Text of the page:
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Home > 2012 Research Awards > 2011 Research Awards Program Recipients > Michel Fausther

Michel Fausther, PhD

American Liver Foundation Postdoctoral Research Fellowship Award
College of Medicine - University of Arkansas for Medical Sciences, Little Rock, Arkansas
“Dysregulation of CD73/ecto-5’-nucleotidase in liver fibrosis”

In the liver, extracellular nucleotides (e.g., ATP) and nucleosides (e.g., adenosine) are small endogenous molecules that control a variety of key cellular functions and/or processes such as glucose metabolism, bile formation and inflammation. To maintain tissue balance, liver cells express at their surface various enzymes called ectonucleotidases that are able to break down extracellular nucleotides and modulate their physiological effects. The liver ecto-5'-nucleotidase/CD73, which catalyzes the hydrolysis of adenosine monophosphate (AMP) to adenosine, is the primary determinant of tissue adenosine levels. In the normal liver, CD73 is essentially expressed by hepatocytes and portal mesenchymal cells. However, Dr. Fausther now has evidence that CD73 is up-regulated in hepatic stellate cells (HSC) and portal fibroblasts (PF) upon myofibroblastic differentiation. Rats with experimental liver fibrosis demonstrate strong ecto-5'-nucleotidase expression along fibrous septa. Furthermore, this up-regulation of CD73 is mediated at the transcriptional level. Since livers of mice deficient in ecto-5’-nucleotidase are resistant to experimental fibrosis, this enzyme may be of critical importance in liver fibrosis. Dr. Fausther’s goal is, using in vitro and in vivo models, to elucidate the role of ecto-5'-nucleotidase in the physiology of both hepatic stellate cells and portal fibroblasts. He will specifically evaluate the impact of ecto-5’-nucleotidase on the cell activation state and the fibrogenic potential of these two cell types. For this purpose, he will use primary HSC and PF isolated from livers of experimental wild-type and cd73-deficient mice and rats subjected to bile duct ligation (BDL) and carbon tetrachloride (CCL4) intoxication, as well as immortalized HSC. Dr. Fausther foresees that this project will help define new molecular aspects of the hepatic fibrogenic process and provide potential new therapeutic approaches to treat liver inflammation and fibrosis.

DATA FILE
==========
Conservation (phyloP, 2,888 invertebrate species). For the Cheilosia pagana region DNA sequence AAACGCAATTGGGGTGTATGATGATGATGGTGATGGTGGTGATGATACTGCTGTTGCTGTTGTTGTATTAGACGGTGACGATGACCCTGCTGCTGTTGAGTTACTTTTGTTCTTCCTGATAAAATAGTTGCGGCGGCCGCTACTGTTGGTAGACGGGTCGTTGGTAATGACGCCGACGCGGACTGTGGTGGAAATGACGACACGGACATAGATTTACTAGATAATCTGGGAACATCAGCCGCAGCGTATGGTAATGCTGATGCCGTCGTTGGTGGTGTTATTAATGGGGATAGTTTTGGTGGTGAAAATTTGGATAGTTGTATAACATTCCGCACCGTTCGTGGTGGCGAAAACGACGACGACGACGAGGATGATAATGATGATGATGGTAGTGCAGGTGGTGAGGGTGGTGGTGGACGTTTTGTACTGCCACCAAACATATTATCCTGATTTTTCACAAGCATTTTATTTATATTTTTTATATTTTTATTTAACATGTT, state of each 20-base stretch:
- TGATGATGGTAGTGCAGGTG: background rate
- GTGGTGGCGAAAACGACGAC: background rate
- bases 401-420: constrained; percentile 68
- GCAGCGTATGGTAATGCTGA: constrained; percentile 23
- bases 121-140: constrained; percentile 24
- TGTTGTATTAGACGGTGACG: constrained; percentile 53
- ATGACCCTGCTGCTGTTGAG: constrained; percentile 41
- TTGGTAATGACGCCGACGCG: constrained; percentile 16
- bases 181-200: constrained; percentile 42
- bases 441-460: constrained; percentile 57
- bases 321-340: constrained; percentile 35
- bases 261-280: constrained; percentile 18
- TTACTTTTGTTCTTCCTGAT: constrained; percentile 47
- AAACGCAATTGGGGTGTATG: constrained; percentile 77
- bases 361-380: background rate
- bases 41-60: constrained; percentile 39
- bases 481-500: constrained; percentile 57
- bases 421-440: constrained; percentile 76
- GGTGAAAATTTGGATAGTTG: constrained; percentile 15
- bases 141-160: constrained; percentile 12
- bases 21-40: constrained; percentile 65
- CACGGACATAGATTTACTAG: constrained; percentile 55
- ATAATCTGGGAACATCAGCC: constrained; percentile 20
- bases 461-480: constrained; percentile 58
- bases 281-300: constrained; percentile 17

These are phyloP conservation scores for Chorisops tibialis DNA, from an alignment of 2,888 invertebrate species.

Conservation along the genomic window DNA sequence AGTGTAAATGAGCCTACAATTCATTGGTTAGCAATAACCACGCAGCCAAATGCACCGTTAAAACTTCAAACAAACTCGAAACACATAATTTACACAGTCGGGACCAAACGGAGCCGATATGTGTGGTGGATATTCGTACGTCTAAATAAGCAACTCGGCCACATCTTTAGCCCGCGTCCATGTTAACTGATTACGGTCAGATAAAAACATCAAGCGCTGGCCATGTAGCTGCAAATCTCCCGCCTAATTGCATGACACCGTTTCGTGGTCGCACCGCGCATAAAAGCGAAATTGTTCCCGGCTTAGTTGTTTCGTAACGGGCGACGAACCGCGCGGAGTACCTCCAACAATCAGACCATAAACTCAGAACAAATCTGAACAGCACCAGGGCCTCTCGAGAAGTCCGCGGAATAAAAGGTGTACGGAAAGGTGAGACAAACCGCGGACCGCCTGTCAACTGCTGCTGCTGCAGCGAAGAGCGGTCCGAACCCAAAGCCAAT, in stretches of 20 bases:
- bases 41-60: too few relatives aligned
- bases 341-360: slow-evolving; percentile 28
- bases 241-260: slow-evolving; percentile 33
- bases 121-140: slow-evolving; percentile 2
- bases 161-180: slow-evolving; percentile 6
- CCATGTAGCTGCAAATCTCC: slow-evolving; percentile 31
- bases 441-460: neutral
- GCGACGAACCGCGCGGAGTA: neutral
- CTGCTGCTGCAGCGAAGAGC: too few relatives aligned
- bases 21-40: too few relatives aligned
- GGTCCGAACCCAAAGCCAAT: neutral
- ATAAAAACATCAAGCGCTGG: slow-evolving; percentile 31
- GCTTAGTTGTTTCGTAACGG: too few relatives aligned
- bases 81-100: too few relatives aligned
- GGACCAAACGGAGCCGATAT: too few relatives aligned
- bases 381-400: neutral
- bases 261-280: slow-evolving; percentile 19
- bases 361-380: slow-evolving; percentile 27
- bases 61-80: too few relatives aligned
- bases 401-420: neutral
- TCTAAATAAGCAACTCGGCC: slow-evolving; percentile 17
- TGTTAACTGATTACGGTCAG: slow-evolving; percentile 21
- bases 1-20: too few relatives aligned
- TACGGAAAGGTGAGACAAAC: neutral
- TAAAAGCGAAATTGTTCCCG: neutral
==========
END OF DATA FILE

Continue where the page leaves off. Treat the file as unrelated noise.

Page updated: October 4th, 2011


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